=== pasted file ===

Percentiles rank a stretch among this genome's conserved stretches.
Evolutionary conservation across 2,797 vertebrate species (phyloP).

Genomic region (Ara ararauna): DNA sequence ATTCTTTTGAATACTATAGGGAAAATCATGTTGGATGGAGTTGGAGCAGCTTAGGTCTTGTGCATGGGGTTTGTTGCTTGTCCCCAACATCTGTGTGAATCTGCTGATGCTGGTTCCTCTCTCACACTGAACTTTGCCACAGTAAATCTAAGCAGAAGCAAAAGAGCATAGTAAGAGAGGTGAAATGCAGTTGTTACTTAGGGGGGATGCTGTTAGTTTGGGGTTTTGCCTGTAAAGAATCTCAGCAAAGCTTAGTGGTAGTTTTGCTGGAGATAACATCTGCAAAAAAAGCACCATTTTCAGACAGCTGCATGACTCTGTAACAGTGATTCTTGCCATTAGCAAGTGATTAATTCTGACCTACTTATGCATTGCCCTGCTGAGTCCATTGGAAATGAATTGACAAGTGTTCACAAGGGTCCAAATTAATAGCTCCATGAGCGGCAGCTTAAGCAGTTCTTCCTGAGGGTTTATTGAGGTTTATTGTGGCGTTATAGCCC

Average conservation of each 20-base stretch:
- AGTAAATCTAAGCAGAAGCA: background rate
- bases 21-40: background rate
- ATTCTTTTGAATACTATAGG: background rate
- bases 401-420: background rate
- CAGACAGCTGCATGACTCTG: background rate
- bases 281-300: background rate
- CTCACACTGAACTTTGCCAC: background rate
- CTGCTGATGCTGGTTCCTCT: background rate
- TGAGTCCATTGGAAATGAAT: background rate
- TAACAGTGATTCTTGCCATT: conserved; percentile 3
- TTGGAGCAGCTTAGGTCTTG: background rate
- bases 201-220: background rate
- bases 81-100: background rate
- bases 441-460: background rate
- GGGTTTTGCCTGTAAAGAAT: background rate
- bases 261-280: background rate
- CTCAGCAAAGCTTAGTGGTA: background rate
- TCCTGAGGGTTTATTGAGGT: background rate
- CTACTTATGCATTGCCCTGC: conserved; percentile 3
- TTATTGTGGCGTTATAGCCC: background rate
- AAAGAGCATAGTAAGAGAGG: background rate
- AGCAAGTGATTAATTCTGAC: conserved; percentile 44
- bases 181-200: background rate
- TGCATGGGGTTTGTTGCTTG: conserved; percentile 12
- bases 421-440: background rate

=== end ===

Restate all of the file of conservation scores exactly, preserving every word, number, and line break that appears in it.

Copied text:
Percentiles rank a stretch among this genome's conserved stretches.
Evolutionary conservation across 2,797 vertebrate species (phyloP).

Genomic region (Ara ararauna): DNA sequence ATTCTTTTGAATACTATAGGGAAAATCATGTTGGATGGAGTTGGAGCAGCTTAGGTCTTGTGCATGGGGTTTGTTGCTTGTCCCCAACATCTGTGTGAATCTGCTGATGCTGGTTCCTCTCTCACACTGAACTTTGCCACAGTAAATCTAAGCAGAAGCAAAAGAGCATAGTAAGAGAGGTGAAATGCAGTTGTTACTTAGGGGGGATGCTGTTAGTTTGGGGTTTTGCCTGTAAAGAATCTCAGCAAAGCTTAGTGGTAGTTTTGCTGGAGATAACATCTGCAAAAAAAGCACCATTTTCAGACAGCTGCATGACTCTGTAACAGTGATTCTTGCCATTAGCAAGTGATTAATTCTGACCTACTTATGCATTGCCCTGCTGAGTCCATTGGAAATGAATTGACAAGTGTTCACAAGGGTCCAAATTAATAGCTCCATGAGCGGCAGCTTAAGCAGTTCTTCCTGAGGGTTTATTGAGGTTTATTGTGGCGTTATAGCCC

Average conservation of each 20-base stretch:
- AGTAAATCTAAGCAGAAGCA: background rate
- bases 21-40: background rate
- ATTCTTTTGAATACTATAGG: background rate
- bases 401-420: background rate
- CAGACAGCTGCATGACTCTG: background rate
- bases 281-300: background rate
- CTCACACTGAACTTTGCCAC: background rate
- CTGCTGATGCTGGTTCCTCT: background rate
- TGAGTCCATTGGAAATGAAT: background rate
- TAACAGTGATTCTTGCCATT: conserved; percentile 3
- TTGGAGCAGCTTAGGTCTTG: background rate
- bases 201-220: background rate
- bases 81-100: background rate
- bases 441-460: background rate
- GGGTTTTGCCTGTAAAGAAT: background rate
- bases 261-280: background rate
- CTCAGCAAAGCTTAGTGGTA: background rate
- TCCTGAGGGTTTATTGAGGT: background rate
- CTACTTATGCATTGCCCTGC: conserved; percentile 3
- TTATTGTGGCGTTATAGCCC: background rate
- AAAGAGCATAGTAAGAGAGG: background rate
- AGCAAGTGATTAATTCTGAC: conserved; percentile 44
- bases 181-200: background rate
- TGCATGGGGTTTGTTGCTTG: conserved; percentile 12
- bases 421-440: background rate